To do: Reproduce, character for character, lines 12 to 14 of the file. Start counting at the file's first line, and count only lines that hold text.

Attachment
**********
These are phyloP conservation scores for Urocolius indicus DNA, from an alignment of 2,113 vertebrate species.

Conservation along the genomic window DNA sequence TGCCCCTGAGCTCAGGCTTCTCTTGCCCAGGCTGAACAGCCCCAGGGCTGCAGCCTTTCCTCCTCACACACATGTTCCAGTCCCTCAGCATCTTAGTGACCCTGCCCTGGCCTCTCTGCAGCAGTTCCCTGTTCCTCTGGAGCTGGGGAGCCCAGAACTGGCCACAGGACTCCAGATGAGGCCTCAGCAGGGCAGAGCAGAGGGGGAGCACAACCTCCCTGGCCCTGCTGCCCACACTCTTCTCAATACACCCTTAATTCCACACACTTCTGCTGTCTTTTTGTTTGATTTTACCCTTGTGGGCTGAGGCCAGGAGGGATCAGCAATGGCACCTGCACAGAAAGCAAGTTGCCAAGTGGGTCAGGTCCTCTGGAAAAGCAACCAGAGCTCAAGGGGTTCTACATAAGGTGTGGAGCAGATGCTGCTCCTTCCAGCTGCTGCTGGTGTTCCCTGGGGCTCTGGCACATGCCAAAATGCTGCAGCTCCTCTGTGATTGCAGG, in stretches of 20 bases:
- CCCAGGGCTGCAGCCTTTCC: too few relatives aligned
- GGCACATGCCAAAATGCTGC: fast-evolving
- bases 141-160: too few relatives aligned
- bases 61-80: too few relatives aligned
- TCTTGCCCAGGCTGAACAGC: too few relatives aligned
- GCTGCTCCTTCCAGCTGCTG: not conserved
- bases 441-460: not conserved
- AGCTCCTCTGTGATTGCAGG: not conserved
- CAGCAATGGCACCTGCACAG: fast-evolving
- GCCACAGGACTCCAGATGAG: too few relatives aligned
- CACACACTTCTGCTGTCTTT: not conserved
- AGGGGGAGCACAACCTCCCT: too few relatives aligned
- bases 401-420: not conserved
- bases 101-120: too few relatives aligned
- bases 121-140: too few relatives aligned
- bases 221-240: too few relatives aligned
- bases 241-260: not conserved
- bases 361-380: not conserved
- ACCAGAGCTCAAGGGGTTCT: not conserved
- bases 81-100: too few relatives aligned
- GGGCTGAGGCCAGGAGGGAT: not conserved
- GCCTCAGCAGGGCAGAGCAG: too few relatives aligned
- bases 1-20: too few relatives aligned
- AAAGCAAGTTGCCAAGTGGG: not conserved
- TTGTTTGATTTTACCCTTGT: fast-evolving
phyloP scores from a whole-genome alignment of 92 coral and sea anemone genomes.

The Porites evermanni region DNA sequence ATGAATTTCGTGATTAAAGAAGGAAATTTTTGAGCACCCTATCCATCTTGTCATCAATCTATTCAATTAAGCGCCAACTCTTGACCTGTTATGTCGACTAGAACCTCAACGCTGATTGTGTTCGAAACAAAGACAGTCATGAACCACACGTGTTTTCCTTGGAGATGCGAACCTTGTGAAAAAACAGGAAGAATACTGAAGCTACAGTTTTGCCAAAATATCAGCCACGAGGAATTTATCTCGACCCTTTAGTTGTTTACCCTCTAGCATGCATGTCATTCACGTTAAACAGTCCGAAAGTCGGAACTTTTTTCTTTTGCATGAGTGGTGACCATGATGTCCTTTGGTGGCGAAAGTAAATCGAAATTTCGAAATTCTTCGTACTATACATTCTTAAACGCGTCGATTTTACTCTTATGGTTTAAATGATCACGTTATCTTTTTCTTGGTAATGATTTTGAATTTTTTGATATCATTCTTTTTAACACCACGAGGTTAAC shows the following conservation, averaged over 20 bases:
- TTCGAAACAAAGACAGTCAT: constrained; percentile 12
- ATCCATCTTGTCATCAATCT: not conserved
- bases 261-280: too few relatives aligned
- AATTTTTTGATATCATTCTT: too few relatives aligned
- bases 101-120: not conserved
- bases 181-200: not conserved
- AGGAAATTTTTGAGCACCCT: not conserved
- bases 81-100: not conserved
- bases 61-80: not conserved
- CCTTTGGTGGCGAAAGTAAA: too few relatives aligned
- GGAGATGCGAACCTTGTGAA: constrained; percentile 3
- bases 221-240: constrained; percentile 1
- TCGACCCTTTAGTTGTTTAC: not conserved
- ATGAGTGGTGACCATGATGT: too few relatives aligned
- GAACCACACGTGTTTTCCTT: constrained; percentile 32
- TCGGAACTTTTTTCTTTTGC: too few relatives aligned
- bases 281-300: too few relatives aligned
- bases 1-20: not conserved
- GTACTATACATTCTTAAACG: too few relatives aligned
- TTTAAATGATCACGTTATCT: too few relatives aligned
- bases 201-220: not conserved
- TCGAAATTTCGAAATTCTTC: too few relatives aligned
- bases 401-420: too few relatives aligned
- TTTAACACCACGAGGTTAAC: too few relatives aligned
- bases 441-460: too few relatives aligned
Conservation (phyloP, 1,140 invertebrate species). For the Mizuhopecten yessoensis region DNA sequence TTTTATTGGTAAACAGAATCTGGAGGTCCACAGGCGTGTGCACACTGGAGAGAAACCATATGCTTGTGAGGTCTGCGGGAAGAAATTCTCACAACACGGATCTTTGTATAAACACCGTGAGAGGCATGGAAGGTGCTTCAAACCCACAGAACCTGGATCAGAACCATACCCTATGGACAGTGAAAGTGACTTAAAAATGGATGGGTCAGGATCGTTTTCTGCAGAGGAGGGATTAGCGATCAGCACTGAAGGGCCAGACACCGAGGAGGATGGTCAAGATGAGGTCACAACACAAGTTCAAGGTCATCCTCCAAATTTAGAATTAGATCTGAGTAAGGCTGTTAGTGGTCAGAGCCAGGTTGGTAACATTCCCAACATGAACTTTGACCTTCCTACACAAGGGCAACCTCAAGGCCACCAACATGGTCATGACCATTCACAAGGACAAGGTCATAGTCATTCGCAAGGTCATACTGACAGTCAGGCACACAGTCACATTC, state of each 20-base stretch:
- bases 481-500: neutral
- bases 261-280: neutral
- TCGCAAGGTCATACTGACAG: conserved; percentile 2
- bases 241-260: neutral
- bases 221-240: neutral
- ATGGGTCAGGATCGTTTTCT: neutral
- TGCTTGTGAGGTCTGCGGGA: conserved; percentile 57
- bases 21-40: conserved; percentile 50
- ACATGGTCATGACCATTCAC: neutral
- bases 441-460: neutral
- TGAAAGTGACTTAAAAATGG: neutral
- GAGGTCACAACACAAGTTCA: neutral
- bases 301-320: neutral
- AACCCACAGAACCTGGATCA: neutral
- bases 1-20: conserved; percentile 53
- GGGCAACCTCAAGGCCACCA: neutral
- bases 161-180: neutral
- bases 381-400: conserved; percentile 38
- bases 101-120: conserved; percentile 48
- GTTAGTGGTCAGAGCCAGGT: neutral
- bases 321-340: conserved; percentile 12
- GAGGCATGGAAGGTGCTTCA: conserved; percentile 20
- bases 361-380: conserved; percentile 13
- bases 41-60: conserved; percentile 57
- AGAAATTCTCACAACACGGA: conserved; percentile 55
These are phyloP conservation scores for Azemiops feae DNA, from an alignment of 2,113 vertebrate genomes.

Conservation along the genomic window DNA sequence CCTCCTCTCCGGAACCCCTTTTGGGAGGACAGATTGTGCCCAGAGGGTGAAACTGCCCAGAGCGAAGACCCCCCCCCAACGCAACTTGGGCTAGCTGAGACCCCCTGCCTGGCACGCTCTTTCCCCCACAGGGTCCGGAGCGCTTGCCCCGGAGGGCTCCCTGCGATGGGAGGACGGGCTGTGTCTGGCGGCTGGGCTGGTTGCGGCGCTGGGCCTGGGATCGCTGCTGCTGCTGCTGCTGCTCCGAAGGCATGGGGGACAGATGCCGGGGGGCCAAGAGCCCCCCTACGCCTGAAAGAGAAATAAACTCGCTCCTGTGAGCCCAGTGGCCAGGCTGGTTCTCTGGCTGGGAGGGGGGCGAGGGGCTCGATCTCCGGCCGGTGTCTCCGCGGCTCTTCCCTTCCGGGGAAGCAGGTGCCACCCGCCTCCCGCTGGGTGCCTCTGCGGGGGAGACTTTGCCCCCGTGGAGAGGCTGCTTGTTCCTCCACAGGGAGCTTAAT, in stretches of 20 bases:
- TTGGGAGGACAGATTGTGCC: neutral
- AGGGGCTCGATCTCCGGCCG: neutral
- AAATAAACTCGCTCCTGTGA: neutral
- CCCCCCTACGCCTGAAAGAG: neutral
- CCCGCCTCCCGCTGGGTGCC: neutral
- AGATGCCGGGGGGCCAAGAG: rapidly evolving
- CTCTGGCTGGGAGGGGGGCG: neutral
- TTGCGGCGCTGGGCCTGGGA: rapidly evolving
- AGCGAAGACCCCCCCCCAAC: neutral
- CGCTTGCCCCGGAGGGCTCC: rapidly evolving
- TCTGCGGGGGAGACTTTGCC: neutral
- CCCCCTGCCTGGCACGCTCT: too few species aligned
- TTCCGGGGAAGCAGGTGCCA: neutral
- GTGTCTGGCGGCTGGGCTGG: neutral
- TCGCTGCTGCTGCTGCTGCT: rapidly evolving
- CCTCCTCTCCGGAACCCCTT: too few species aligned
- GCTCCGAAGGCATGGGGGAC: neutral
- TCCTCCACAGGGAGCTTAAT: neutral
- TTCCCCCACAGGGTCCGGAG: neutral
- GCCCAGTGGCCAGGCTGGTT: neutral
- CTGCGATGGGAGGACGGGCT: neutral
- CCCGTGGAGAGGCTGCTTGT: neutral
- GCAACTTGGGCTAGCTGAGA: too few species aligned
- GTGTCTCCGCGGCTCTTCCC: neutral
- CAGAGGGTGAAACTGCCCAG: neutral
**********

- GCCACAGGACTCCAGATGAG: too few relatives aligned
- CACACACTTCTGCTGTCTTT: not conserved
- AGGGGGAGCACAACCTCCCT: too few relatives aligned